Afton Mountain Vineyards 2014 Petit Verdot ($42)
Afton, VA. Monticello AVA.
Another exceptional wine from winemaker Damien Blanchon.  As much as any winery in the region, wine quality at Afton Mountain has improved considerably in recent years thanks to capital investment and drive to improve by owners Elizabeth and Tony Smith since purchasing the property in 2009.  This wine is made from 100% estate-grown Petit Verdot from blocks planted in 2008 and 2012.  Big and bold; earthy with loads of dark fruit and hints of dried herbs; grippy tannins; lengthy dark berry and spice finish.  Suspect this is even better paired with grilled game meat.

Williamsburg Winery 2015 Petit Verdot ($49)
Williamsburg, VA. Hampton Roads region.
Established in 1985 (purchased land in 1983) by the Duffeler family, The Williamsburg Winery is one of the pioneering wineries in the Commonwealth.  Of the 40-acres under vine at the historic property, about 10% is dedicated to Petit Verdot.  This 2015 is a blend of 87% Petit Verdot, 11% Malbec and 2% Cabernet Franc.  The Petit Verdot was grown in the sandy loam soils of the estate vineyard at Wessex Hundred in Williamsburg while the Cab Franc and Malbec are from clay soils at Mount Juliet Farm in Crozet.  The most concentrated of the recent tasting of seven Virginia and Maryland Petit Verdot wines.  Deep ruby in color, this wine is dense, offering notes of stewed dark berries, figs, and hints of cocoa and sweet tobacco leaves; notable wood; violets and spice linger through the lengthy finish.  Hefty tannins. Will be even better in a few years.

Ingleside Vineyards 2014 Petit Verdot ($39.95)
Oak Grove, VA. Northern Neck region.
Located on the historic Northern Neck, the Ingleside property has been in the Flemer family for more than 100 years.  The original grape vines were planted in the sandy loam soils of the property 1980 and today is home to some of the oldest Petit Verdot vines in the state.  A blend of 75% Petit Verdot, 15% Cabernet Sauvignon and 10% Cabernet Franc, this wine is inky purple in color, offering notes of dark cherry, dates, dried strawberry around a core of earth and spice.  Lovely acidity and firm tannins while showing restraint and elegance.  A delicious Petit Verdot.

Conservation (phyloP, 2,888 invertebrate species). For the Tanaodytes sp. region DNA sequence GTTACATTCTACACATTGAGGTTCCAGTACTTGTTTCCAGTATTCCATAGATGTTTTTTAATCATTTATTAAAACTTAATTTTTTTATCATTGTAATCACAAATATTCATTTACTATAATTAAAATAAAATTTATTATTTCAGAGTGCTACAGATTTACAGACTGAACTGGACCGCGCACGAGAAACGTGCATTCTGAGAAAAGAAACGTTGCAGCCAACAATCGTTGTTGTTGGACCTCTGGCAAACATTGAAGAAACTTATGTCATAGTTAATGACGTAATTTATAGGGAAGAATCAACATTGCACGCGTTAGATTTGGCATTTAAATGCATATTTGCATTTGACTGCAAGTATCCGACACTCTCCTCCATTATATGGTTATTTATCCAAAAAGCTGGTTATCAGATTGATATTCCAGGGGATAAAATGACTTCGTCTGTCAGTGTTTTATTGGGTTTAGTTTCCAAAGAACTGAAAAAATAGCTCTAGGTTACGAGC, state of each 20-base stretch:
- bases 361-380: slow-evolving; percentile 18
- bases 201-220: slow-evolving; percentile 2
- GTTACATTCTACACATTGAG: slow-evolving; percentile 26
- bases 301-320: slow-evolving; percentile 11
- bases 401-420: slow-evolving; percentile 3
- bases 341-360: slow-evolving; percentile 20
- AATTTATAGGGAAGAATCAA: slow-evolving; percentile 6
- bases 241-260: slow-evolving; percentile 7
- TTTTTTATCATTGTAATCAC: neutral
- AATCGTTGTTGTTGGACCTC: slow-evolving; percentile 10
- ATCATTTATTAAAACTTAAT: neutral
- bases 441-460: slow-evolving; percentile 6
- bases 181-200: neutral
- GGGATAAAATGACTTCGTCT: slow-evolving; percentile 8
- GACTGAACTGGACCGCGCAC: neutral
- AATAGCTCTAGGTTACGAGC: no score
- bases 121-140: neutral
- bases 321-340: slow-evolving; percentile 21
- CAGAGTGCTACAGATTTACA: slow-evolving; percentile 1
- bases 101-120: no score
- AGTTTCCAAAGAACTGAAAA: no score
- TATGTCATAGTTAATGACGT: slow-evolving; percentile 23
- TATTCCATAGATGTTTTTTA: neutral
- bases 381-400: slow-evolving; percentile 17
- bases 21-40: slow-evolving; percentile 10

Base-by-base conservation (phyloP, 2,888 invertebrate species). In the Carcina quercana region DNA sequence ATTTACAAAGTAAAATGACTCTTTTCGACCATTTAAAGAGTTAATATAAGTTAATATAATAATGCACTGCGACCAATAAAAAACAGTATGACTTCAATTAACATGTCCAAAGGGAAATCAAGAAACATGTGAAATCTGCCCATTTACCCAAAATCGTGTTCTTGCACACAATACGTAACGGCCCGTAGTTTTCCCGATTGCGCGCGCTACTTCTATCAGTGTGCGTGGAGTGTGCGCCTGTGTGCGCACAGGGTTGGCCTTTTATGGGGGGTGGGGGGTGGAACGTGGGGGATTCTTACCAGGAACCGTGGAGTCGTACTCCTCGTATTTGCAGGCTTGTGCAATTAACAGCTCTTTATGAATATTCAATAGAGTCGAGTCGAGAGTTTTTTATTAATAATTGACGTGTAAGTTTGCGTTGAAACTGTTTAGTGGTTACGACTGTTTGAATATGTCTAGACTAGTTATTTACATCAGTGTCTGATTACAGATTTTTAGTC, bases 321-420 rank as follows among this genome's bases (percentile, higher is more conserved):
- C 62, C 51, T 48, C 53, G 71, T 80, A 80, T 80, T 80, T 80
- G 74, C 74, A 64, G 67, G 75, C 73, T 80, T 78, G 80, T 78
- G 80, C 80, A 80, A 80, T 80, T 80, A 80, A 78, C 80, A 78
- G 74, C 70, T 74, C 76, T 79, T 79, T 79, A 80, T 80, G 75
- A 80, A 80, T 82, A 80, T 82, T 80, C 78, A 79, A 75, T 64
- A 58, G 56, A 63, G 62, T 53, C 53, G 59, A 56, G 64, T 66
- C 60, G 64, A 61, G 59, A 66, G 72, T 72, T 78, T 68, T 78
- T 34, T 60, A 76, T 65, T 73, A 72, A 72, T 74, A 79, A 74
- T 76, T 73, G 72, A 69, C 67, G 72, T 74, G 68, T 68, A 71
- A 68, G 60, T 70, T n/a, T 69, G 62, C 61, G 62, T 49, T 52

Big Cork Vineyards 2015 Petit Verdot ($38)
Rohrersville, MD   
Made from 100% estate-grown fruit.  Four of the 35-acres under vine at Big Cork Vineyards is planted to Petit Verdot. The quality of this 2015 and the previous vintage, make a strong case for planting more Petit Verdot. While varieties like Albarino are increasingly popular in the region, Petit Verdot (especially this one) shows the most promise in my opinion.  Violet-black in color; this wine is big without going over the jammy edge. Beautiful aromatics; dark plums, blueberry jam, spice and hints of violets. Equally intense flavors in the mouth; loads of dark berry jam, fig, spice and tobacco leaf followed by a little earthiness. Lengthy dark berry finish, hefty tannins so decant before serving. Would be great with a hearty stew or cassoulet on a cold night or even with burgers on the grill on a warm evening.  The quality of Collins’ wines, and Maryland Petit Verdot, continue to impress.

Look for the other 2017 Governor’s Case Petit Verdots:
Jefferson Vineyards 2014 Petit Verdot
Veritas 2014 Paul Shaffer 6th Edition Petit Verdot
Valley Road Vineyards 2014 Petit Verdot
King Family Vineyards 2014 Petit Verdot

And the latest Petit Verdot from DuCard Vineyards in Etlan.